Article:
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Pulmonary hypertension
Treatment and survival in children with pulmonary arterial hypertension: the UK Pulmonary Hypertension Service for Children 2001–2006
  1. S G Haworth,
  2. A A Hislop
  1. Great Ormond Street Hospital for Children and UCL Institute of Child Health, London, UK
  1. Dr Alison Hislop, UCL Institute of Child Health, 30 Guilford Street, London WC1N 1EH, UK; a.hislop{at}ich.ucl.ac.uk

Abstract

Objective: A retrospective study of the UK Pulmonary Hypertension Service for Children for the first 5-year period of its existence.

Design and patients: Records of 216 children with idiopathic pulmonary arterial hypertension (IPAH) and associated pulmonary arterial hypertension (APAH) were reviewed. Kaplan-Meier survival curves were constructed for different diagnostic groups and for different therapies.

Results: At cardiac catheterisation only 7.4% of those with IPAH and 6% of those with APAH responded positively to vasodilator testing and so were treated with nifedipine. Others needing treatment were given continuous intravenous epoprostenol, bosentan or sildenafil singly or in combination. For IPAH survival rates were 85.6%, 79.9% and 71.9% at 1, 3 and 5 years, respectively, compared with a survival time of less than a year in historical untreated controls. A combination of intravenous epoprostenol with either bosentan or sildenafil, or both, appeared to achieve the best outcome. Six children underwent lung transplantation. In APAH survival rates were 92.3%, 83.8% and 56.9% at 1, 3 and 5 years, respectively, postoperative congenital heart disease with severe pulmonary hypertension having the worst outcome.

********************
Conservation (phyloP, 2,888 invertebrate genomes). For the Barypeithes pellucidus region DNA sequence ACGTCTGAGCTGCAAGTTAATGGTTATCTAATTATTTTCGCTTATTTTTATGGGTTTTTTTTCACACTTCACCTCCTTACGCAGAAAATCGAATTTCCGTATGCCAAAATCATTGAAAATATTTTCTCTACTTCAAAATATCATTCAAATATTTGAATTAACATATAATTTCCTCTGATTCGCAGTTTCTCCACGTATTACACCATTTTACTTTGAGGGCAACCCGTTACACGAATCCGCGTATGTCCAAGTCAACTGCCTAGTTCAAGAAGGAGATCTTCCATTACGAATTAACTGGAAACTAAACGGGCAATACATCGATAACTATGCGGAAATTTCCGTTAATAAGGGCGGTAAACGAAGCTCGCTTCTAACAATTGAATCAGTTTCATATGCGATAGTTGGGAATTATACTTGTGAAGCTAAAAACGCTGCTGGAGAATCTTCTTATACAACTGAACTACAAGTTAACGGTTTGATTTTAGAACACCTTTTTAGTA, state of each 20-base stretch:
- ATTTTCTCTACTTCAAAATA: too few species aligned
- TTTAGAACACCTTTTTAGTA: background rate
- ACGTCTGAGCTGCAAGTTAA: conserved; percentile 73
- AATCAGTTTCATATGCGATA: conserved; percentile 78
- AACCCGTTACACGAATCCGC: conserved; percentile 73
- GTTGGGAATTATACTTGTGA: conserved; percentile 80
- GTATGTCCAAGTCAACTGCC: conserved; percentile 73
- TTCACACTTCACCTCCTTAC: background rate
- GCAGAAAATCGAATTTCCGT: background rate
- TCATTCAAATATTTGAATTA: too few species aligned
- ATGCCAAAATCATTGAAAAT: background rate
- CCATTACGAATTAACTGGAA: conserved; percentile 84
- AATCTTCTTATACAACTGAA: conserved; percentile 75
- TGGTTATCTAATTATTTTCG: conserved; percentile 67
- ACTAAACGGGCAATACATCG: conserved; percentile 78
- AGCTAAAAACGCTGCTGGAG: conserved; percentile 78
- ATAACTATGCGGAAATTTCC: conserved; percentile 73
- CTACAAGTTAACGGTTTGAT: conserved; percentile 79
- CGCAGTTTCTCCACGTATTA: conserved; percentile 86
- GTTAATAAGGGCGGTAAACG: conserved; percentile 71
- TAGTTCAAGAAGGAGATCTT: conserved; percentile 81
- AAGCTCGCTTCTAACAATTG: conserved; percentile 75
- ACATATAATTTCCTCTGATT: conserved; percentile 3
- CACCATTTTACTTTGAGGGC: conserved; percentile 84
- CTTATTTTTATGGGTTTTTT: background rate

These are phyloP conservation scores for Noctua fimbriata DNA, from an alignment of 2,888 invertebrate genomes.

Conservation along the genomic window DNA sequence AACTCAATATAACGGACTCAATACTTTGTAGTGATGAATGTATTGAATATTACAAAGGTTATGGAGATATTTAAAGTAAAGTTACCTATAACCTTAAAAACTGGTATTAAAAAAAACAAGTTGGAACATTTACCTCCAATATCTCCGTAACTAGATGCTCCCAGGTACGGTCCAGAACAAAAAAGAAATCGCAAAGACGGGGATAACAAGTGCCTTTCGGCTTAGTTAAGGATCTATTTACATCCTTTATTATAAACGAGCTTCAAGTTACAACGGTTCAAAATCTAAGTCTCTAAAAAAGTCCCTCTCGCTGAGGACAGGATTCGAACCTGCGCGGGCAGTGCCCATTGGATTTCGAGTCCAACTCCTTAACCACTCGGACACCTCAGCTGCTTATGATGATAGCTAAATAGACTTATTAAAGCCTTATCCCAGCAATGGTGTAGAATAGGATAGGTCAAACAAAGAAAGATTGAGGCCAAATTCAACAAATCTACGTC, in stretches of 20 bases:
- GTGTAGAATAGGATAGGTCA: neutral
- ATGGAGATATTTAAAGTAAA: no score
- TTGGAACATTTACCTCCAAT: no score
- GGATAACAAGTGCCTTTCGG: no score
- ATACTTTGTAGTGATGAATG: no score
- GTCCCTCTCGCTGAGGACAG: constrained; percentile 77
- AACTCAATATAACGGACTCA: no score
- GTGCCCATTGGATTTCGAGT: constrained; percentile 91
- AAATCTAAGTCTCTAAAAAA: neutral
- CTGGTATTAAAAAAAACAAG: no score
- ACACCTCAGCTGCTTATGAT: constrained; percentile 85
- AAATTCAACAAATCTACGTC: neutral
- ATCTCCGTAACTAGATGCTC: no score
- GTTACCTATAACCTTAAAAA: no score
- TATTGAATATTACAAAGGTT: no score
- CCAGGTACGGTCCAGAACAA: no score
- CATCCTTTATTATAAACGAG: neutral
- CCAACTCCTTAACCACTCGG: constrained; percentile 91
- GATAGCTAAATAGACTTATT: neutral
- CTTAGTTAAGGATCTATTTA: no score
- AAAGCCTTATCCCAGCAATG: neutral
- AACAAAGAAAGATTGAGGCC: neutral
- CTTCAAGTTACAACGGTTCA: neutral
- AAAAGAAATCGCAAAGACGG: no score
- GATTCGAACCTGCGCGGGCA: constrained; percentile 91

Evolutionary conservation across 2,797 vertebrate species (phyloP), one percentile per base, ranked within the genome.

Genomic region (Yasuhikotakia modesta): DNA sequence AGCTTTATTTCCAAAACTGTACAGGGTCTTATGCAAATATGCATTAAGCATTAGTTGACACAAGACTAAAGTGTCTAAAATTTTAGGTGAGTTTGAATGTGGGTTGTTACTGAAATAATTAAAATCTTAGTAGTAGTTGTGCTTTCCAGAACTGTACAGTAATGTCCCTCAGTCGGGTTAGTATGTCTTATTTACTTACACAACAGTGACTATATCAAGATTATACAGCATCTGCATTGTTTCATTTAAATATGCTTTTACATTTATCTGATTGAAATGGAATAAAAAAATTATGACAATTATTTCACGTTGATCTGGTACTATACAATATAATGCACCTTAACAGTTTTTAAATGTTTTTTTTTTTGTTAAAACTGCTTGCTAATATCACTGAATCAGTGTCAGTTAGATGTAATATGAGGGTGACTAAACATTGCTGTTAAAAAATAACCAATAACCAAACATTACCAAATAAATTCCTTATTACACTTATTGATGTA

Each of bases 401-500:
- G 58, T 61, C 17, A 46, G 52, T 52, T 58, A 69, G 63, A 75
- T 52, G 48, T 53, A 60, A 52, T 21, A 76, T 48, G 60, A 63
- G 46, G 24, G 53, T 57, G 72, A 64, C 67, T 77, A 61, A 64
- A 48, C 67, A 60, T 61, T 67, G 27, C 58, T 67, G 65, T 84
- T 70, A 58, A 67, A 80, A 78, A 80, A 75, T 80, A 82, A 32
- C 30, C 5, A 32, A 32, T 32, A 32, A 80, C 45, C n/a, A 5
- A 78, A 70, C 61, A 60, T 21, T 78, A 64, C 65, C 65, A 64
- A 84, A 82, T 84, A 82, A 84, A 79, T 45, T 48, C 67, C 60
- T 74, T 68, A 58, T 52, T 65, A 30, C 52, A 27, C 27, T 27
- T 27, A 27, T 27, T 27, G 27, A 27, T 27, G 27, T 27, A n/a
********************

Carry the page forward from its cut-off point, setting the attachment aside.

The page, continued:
Conclusion: New pulmonary hypertension-specific medicines have improved survival in children as in adults. Outcome in this series compares favourably with international outcome data.

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Footnotes

  • Funding: AAH was partially funded by Actelion Ltd.

  • Competing interests: SGH has acted as a consultant and received unrestricted educational grants from Actelion Ltd, Encysive pharmaceuticals, GlaxoSmithKline and Pfizer.

  • Ethics approval: This work was approved by the ethics committee of Great Ormond Street Hospital and UCL Institute of Child Health.

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